Orthopedics

Tips & Techniques 

Adolescent Hallux Valgus Revisited

Tyler J. Marshall, MD; Joseph R. Shung, BS; Joseph G. Khoury, MD

Abstract

Treatment of adolescent hallux valgus with first metatarsal double osteotomy is well described in the literature. Unfortunately, first metatarsal phalangeal joint stiffness and deformity recurrence have been reported at relatively high rates. The authors revisit a technique aimed at preventing these complications. [Orthopedics. 2014; 37(8):531–535.]

The authors are from the Division of Orthopaedic Surgery (TJM, JRS, JGK), University of Alabama, Birmingham; and The Children’s Hospital of Alabama (JGK), Birmingham, Alabama.

The authors have no relevant financial relationships to disclose.

Correspondence should be addressed to: Joseph G. Khoury, MD, Division of Orthopaedic Surgery, University of Alabama, 316 A.C.C., 1600 7th Ave S, Birmingham, AL 35233-1711 ( jkhoury@uabmc.edu).

Received: July 12, 2013
Accepted: September 26, 2013

Abstract

Treatment of adolescent hallux valgus with first metatarsal double osteotomy is well described in the literature. Unfortunately, first metatarsal phalangeal joint stiffness and deformity recurrence have been reported at relatively high rates. The authors revisit a technique aimed at preventing these complications. [Orthopedics. 2014; 37(8):531–535.]

The authors are from the Division of Orthopaedic Surgery (TJM, JRS, JGK), University of Alabama, Birmingham; and The Children’s Hospital of Alabama (JGK), Birmingham, Alabama.

The authors have no relevant financial relationships to disclose.

Correspondence should be addressed to: Joseph G. Khoury, MD, Division of Orthopaedic Surgery, University of Alabama, 316 A.C.C., 1600 7th Ave S, Birmingham, AL 35233-1711 ( jkhoury@uabmc.edu).

Received: July 12, 2013
Accepted: September 26, 2013

Adolescent hallux valgus (AHV) is a relatively common problem with an estimated incidence of 15% to 46%.1–4 Many patients present reporting pain, difficulty with shoe wear, and cosmetic concerns. The pathogenesis behind development of the deformity is multifactorial. Family history, pes planus, and metatarsus primus varus all contribute to the development and progression of AHV.2,3 In contrast to adult hallux valgus, adolescents typically exhibit an increased distal metatarsal articular angle (DMAA) with a congruent first metatarsal phalangeal (MTP) joint.2,3 This difference in biomechanics portends the need for different surgical correction strategies. Appropriate clinical evaluation and treatment planning are critical for good outcomes in this unique population.

Several surgical procedures have been described in the treatment of AHV.4–10 Distal osteotomies such as the Chevron or Mitchell have been popularized and are effective in treating mild to moderate deformities.7–9 In the adolescent population with severe deformities secondary to high intermetatarsal and distal metatarsal articular angles, a more powerful correction is necessary. Double metatarsal osteotomy (DMO) has been described as a successful method of surgically correcting severe AHV.4–6 Traditionally, the DMO was held in place by longitudinal pin fixation of the first ray. This method of fixation allowed for superior angular correction, but left many patients with a stiff first MTP joint.

In 2001, Aronson et al6 reported their results using a modified Peterson technique in an effort to minimize first MTP joint stiffness. This procedure used the same DMO but opted instead for a medial plate fixation technique to avoid injury to the MTP joint articular surface.6 The results were promising with no reported cases of postoperative first MTP joint stiffness at final follow-up. Unfortunately this series reported a 16.7% recurrence rate of the valgus deformity as compared with no recurrences using the traditional Peterson approach with longitudinal pin fixation.4–6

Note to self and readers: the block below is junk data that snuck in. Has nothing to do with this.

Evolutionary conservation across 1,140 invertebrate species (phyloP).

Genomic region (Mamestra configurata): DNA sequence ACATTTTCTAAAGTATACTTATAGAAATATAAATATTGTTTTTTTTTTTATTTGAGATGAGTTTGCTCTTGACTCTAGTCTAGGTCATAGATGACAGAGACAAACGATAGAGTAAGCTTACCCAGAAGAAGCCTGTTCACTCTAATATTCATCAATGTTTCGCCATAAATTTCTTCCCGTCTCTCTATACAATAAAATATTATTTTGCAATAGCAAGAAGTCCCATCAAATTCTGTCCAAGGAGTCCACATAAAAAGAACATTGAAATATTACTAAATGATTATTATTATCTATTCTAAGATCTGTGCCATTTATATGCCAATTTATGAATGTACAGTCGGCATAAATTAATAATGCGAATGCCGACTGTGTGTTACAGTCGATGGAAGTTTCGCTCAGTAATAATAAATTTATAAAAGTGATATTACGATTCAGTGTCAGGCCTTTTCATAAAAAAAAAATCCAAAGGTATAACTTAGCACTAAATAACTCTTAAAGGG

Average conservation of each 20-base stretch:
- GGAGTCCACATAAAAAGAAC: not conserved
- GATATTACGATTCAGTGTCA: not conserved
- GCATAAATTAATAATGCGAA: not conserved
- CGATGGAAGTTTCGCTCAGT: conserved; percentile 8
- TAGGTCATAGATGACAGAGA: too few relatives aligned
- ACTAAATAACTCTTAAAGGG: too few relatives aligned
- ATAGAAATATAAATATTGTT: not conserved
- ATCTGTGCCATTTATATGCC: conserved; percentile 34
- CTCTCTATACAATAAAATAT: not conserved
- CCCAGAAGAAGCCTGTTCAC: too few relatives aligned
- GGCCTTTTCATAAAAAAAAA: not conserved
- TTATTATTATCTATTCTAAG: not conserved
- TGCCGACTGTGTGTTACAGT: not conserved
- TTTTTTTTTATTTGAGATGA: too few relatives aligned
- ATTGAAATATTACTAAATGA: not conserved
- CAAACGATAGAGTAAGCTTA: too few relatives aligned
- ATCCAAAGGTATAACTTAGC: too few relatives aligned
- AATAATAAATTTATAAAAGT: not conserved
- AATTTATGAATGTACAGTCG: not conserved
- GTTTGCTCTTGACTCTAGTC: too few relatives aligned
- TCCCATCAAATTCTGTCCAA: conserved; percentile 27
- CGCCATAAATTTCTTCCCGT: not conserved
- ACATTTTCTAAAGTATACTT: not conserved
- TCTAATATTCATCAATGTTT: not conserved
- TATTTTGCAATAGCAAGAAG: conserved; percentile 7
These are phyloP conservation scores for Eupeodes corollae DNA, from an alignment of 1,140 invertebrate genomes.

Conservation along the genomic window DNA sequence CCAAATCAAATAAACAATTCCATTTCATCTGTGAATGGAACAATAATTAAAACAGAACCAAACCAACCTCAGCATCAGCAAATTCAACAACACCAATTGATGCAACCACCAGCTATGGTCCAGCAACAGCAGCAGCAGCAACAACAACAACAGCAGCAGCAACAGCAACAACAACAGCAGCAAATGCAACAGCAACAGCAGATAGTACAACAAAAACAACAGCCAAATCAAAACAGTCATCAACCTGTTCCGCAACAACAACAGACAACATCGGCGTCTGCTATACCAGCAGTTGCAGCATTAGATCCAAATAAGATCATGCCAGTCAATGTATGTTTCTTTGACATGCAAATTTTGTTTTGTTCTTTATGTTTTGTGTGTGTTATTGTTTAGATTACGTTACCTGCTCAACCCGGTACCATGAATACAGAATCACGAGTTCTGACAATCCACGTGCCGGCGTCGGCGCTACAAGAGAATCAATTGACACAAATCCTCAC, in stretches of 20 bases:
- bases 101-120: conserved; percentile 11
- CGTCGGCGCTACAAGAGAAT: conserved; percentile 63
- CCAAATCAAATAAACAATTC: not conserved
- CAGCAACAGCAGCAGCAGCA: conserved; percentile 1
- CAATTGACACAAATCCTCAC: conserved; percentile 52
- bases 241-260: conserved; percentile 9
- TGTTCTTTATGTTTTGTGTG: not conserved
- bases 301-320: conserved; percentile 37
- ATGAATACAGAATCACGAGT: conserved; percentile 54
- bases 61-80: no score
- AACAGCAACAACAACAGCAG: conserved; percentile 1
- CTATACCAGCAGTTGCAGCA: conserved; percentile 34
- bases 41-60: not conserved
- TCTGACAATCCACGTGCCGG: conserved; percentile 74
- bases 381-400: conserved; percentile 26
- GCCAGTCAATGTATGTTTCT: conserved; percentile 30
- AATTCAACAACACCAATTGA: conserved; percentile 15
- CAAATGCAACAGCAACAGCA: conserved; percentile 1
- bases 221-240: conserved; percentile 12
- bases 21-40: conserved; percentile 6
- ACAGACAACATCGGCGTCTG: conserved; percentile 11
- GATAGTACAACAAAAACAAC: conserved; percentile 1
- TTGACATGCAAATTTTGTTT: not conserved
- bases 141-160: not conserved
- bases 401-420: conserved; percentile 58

The purpose of this study was to provide an update on the modified Peterson technique for DMO as well as share some slight differences in operative approach that aid in maintaining the correction achieved intraoperatively. To the authors’ knowledge, this study is the largest reported case series using the modified Peterson technique for treatment of AHV.

Operative Technique

A longitudinal incision was made over the medial aspect of the first metatarsal, extending from the metatarsal base to the midpoint of the proximal phalanx. The dissection was performed preserving the nervous and vascular structures. The periosteum was incised longitudinally down to the level of the joint capsule, where the capsule was incised in a distally based v-shaped pattern. Flaps were raised subperiosteally, exposing the length of the first metatarsal and MTP joint. The medial eminence of the head of the first metatarsal was excised parallel with the medial surface of the foot at the groove of Clark (Figure 1).

Intraoperative photographs depicting the groove of Clark (A) and showing the technique for bunion resection (B).

Figure 1:

Intraoperative photographs depicting the groove of Clark (A) and showing the technique for bunion resection (B).

The sharp end of a freer elevator was passed through the MTP joint to “pie crust” the lateral capsule. Under fluoroscopic control, 0.045-inch Kirschner wires were inserted to subtend a distal closing wedge osteotomy defined by the distal limb parallel to the DMAA and the proximal limb perpendicular to the long axis of the metatarsal. Enough room was left distally to accommodate 1 screw in the plate (Figure 2).

Dorsoplantar views by intraoperative fluoroscopy showing the technique for lateral capsular release (A) and Kirschner wire placement as guides for osteotomies (B).

Figure 2:

Dorsoplantar views by intraoperative fluoroscopy showing the technique for lateral capsular release (A) and Kirschner wire placement as guides for osteotomies (B).

The proximal osteotomy was also crafted to leave enough room for 1 screw. The lateral cortex of both osteotomies was left intact to act as a hinge. The proximal osteotomy site was booked open with a straight osteotome hinging the lateral cortex. Lamina spreaders were inserted and the degree of correction was measured by intraoperative fluoroscopy. A piece of tri-cortical bone allograft was measured to fit the desired wedge defect and inserted to create an opening wedge.